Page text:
April 10, 2007
A recent appropriation of $60,000 from the Idaho state legislature will allow the Registered Nursing program at North Idaho College to expand. The expansion will include offering the RN program in Bonner County, according to NIC President Priscilla Bell.
The Ponderay Center, NIC's new facility in Bonner County, will provide a classroom and lab for the nursing students. A variety of local health care facilities will be used to provide clinical experiences.
Currently, all RN students must commute to or live in Coeur d’Alene. At this time there are about 10 first year students, of a two year curriculum, from the Bonner and Boundary County area attending class in Coeur d’Alene. These students will now have the option of attending class closer to home starting next fall.
The expansion increases the total number of nursing students, without placing additional burdens on the facilities currently used for clinical placement. And with students from northern counties able to complete the program in Ponderay, the expansion also will free up space in the program on the main NIC campus.
According to Lita Burns, NIC Health Professions and Nursing Director, the plan is to start the expanded program this fall. “We will hire two adjunct instructors and have a lab ready by then,” said Burns.
Burns researched and drafted the proposal that the legislature’s Joint Finance and Appropriations Committee approved for $60,000 of on going funds, a plan signed off on b y Gov. Butch Otter. It will pay for the two adjunct or part-time instructors and furnish a lab.
State Senator Shawn Keough from Sandpoint, vice chair of JFAC, said, “I’ m pleased that this expansion of the NIC RN Program has passed. This is a solid program and expanding in Sandpoint provides added opportunities for students in our area as well as acknowledges that Sandpoint is growing as a health care hub for our area.”
The new faculty members will allow room for two clinical groups. State law mandates a 10-1 student teacher ratio in clinical sites. Burns and her staff are looking at creative ways to provide all of the service.
“Many ideas are on the table right now. One might be five first year students and five second year students in the same group. We have never done that before but it’s open for discussion,” she said.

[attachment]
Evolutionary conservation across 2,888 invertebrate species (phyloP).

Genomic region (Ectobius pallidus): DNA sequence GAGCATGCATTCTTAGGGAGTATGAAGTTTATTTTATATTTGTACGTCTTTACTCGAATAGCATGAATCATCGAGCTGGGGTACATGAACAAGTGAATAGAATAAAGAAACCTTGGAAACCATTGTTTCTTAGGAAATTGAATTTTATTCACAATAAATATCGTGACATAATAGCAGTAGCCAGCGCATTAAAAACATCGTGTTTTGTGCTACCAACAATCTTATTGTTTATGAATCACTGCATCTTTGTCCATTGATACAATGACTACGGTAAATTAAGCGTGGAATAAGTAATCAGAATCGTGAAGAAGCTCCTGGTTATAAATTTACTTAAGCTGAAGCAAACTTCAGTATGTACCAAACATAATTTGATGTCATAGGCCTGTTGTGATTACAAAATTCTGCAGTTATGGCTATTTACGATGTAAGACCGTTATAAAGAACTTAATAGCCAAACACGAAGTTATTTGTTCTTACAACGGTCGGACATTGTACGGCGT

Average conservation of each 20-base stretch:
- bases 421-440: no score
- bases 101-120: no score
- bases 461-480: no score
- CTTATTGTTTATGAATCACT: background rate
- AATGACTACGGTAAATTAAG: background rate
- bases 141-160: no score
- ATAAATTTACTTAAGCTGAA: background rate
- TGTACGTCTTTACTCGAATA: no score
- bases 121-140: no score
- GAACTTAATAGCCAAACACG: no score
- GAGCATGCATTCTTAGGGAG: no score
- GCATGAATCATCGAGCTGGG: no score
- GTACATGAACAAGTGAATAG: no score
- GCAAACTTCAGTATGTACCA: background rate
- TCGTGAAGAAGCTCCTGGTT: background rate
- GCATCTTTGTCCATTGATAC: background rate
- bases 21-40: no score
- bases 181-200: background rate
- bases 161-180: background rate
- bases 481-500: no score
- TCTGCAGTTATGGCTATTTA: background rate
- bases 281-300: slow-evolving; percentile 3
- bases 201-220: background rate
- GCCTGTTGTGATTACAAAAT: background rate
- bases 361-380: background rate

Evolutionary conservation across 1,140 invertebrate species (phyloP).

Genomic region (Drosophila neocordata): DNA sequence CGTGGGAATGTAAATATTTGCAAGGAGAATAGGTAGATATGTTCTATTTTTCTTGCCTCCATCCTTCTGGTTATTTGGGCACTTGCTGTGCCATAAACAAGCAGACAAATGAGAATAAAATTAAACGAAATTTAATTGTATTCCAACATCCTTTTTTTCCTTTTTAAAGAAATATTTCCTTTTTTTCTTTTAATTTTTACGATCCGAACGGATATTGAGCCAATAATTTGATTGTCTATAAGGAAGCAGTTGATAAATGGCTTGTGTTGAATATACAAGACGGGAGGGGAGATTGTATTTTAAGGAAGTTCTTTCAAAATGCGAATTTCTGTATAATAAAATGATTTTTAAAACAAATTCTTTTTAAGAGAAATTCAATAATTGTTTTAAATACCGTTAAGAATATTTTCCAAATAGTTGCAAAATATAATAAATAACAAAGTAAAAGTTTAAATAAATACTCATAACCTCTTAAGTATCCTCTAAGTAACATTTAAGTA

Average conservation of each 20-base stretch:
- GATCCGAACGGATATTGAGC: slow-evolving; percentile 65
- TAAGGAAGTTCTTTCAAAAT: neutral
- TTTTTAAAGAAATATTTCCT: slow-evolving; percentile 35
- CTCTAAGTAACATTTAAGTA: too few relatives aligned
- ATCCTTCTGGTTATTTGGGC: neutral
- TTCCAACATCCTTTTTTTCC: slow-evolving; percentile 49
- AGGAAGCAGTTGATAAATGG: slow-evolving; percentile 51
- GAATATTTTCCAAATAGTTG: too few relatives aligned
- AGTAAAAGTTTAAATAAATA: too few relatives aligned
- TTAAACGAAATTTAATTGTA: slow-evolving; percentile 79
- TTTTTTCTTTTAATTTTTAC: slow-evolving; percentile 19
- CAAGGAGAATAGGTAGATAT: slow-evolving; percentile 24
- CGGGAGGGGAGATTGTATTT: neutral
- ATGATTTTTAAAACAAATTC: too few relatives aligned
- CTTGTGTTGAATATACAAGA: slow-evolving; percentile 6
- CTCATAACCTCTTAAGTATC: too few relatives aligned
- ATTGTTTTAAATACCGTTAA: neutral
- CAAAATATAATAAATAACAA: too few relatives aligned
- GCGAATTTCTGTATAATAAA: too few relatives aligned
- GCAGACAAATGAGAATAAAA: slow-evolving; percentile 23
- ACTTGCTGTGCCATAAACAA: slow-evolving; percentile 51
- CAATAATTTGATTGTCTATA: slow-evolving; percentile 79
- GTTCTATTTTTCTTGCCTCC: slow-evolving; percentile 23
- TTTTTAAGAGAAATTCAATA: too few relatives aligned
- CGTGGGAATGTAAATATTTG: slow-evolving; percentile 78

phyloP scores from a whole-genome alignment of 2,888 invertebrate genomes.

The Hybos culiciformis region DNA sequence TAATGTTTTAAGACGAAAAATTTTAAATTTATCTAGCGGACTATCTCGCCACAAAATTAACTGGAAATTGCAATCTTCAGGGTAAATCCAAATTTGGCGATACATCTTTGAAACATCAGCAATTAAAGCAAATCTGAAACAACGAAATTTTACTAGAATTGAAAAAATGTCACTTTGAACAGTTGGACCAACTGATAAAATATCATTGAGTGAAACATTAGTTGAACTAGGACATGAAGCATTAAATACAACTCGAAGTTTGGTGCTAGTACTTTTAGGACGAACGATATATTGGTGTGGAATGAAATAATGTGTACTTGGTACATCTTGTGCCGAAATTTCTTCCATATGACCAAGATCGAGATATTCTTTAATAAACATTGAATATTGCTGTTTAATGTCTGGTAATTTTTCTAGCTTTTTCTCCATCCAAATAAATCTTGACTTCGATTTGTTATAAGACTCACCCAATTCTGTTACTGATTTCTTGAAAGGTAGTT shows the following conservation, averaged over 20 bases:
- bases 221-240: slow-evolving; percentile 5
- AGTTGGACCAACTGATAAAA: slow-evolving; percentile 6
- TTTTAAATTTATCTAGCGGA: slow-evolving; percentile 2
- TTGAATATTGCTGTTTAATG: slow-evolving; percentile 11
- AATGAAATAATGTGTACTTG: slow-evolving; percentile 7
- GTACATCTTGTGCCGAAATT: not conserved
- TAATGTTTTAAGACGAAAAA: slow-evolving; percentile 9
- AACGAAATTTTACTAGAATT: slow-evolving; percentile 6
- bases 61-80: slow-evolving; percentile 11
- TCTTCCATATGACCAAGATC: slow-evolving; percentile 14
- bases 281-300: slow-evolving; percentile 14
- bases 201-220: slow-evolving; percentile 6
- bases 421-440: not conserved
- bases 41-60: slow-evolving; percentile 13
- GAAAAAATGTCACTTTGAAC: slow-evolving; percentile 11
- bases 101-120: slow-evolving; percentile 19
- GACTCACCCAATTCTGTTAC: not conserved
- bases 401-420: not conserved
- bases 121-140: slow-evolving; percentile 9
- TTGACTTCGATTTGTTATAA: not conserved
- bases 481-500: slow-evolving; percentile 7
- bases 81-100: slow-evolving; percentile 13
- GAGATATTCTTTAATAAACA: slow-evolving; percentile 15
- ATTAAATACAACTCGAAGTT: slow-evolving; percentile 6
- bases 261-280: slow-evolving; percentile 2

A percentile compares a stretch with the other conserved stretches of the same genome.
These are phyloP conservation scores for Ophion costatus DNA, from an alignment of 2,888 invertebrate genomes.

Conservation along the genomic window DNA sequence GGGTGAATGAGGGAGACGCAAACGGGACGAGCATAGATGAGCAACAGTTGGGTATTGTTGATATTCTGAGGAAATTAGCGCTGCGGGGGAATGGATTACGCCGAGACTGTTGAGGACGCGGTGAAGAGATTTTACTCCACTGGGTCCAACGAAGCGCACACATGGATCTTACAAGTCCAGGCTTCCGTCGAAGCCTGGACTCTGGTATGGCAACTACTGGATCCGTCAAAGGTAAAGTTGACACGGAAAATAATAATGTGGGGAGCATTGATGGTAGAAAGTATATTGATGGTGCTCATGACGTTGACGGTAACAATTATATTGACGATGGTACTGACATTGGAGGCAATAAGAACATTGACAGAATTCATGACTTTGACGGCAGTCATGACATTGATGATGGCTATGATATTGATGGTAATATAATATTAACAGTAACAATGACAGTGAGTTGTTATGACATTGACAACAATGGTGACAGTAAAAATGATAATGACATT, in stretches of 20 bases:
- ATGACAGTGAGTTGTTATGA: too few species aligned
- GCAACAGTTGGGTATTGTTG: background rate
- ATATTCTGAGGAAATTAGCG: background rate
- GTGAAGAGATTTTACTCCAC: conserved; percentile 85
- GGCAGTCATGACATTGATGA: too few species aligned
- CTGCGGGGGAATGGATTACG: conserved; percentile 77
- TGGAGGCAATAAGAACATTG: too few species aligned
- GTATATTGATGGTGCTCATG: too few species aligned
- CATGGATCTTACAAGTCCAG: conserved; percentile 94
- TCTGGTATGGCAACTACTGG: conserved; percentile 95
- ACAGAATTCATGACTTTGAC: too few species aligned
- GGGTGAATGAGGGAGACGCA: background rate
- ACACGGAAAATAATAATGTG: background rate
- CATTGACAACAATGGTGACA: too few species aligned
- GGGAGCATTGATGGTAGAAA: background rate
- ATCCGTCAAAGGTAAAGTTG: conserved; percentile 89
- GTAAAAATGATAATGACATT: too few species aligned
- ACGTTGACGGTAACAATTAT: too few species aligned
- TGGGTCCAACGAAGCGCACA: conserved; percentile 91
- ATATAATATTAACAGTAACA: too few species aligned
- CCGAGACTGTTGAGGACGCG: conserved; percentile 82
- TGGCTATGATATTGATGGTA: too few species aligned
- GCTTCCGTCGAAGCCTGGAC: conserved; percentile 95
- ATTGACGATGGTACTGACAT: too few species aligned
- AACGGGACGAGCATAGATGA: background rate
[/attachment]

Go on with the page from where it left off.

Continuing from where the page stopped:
WebCT, an on line course management system, and interactive video conferencing will be in the plan.
NIC officials plan to partner with Bonner General Hospital, which has been very supportive according to Burns. Susan Montgomery, Chief of Nursing at Bonner General, said “This has been a vision for many years, growing our own nurses. It is an opportunity to retain students in our community-a huge advancement.”
Some Long Term Care facilities in the area will also be used to provide clinical sites for the program.
Interest in health care professions has been promoted in the Health Occupations programs at Sandpoint High School. “They have been doing a very good job,” Burns said.
In addition to the northern panhandle the RN course draws applicants from northeastern Washington and northwestern Montana. For those who might be accepted into this limited enrollment program, this will reduce their commute or eliminate the need to live in or near Coeur d’Alene.
Nearly all of the prerequisites for the RN program are now available at the Ponderay Center. The only exception may be Anatomy and Physiology, and Microbiology. All the prerequisites must be completed before being accepted into the Nursing program.
In addition to the RN program, the Licensed Practical Nursing program will return to the Ponderay Center. Graduates in that program are eligible for advance placement into the RN program.
“I want to thank the legislators for recognizing the significance of the nursing shortage and assisting us in meeting the needs in our rural areas,” Burns said.